Belgium is on the path to a defence upgrade, focusing on its Army, Navy, and Air Force, with the country’s defence budget set to exceed $8.6bn (€8.14bn) by 2028, according to GlobalData’s Belgium Defense Market 2023–2028 report.
Belgium is committed to modernisation, achieving Nato targets, and forming strategic alliances, all within the economic and social backdrop that underpins its defence strategy.
Belgium’s commitment to modernising its defence capabilities
Belgium, a nation known for its strategic importance in western Europe, is undergoing a transformative phase in its defence capabilities, fuelled by increased military expenditure. The country’s defence budget has grown from $4.8bn in 2019 to $7.1bn in 2023.
GlobalData’s Belgium Defense Market 2023–2028 report highlights that this shift can be attributed to a commitment to modernisation and pressure to meet Nato targets.
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The Belgian Government has allocated an additional $10.8bn by 2030, a move aimed at bolstering acquisition capacity while fulfilling existing spending obligations.
The Army, in particular, will benefit from this increased funding, facilitating the modernisation and acquisition of new equipment including armoured vehicles and artillery.
While the historic period saw a 10.4% compound annual growth rate (CAGR) in defence spending, the forecast period anticipates a slower growth rate of 4.3%. Despite this deceleration, Belgium’s defence budget is set to surpass $8.6bn by 2028.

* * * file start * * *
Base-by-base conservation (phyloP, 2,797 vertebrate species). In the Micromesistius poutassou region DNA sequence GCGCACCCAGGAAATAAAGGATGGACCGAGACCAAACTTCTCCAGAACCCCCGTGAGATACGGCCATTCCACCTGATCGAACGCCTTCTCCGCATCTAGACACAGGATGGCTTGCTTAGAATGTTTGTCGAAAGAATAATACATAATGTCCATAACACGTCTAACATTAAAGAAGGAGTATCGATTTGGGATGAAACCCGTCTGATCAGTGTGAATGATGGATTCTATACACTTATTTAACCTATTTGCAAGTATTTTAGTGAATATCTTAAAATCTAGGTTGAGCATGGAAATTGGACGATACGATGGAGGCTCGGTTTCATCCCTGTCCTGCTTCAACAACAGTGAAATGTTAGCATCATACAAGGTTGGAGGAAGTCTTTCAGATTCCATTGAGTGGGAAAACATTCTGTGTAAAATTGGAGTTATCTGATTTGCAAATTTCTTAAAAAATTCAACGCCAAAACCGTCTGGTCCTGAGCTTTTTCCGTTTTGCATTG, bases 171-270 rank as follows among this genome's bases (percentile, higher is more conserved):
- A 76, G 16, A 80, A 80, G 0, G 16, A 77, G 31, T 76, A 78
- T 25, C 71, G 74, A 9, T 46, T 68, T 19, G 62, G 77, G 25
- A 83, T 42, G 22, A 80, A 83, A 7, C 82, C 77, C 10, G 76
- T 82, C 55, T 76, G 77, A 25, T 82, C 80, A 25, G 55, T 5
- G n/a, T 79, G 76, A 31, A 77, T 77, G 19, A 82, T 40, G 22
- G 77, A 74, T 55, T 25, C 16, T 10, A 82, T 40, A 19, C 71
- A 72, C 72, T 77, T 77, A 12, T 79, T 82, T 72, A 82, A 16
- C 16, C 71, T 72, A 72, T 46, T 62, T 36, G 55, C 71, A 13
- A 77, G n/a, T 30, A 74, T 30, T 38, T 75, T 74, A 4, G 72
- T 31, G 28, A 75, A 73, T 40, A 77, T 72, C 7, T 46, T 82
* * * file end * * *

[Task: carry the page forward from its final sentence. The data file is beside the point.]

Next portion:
Modernisation plans for the Army, Navy, and Air Force
Several key drivers underpin Belgium’s defence strategy. Modernisation is at the core, with the Belgian Government’s Strategic Defense Plan, approved in 2015, emphasising the need to increase defence spending to achieve a budget comprising 2% of the country’s gross domestic product (GDP).
This increased funding is allocated to modernise various military branches including the Army’s armoured vehicles, artillery, transport helicopters, the Navy’s new frigates and mine countermeasure ships, and the Air Force’s acquisition of F-35A fighters.
Nato targets and missions play a role in Belgium’s defence commitment. In response to the conflict in Ukraine, Belgium has pledged to boost its defence spending, aligning it more closely with Nato objectives.
Belgium’s support for Ukraine is evident in its recent announcement of military aid worth $98.85m. This aid package includes the latest generation of SCAR assault rifles, MINIMI light machine guns, Iveco LMV Lynx vehicles and Volvo trucks. This marks the largest single military delivery to another country, highlighting Belgium’s commitment to international security.
Belgium’s defence budget as a percentage of GDP has been historically among the lowest in Europe. However, with it forecast to reach 1.4% of GDP by 2030, Belgium is gradually approaching Nato targets. Defence spending per capita is rising, reflecting a commitment to increased expenditure.
The context shaping Belgium’s defence strategy
Economically, Belgium is a highly developed nation with a robust domestic defence industry. Despite recent challenges, the country plays a vital role in Europe’s economy. However, it is essential to note that Belgium faces specific social challenges, particularly in combatting drug trafficking.
The country’s central European location has made it a prime destination for drug traffickers, with its extensive port facilities serving as key hubs for drug distribution.
Belgium’s defence modernisation is a multifaceted effort driven by increased spending, international cooperation and a dedication to meeting Nato targets. The nation’s unique position in Europe, its commitment to strategic alliances and its evolving military doctrine make it a key player in the continent’s security landscape.
As Belgium’s defence budget grows, its role in international security will undoubtedly become more prominent.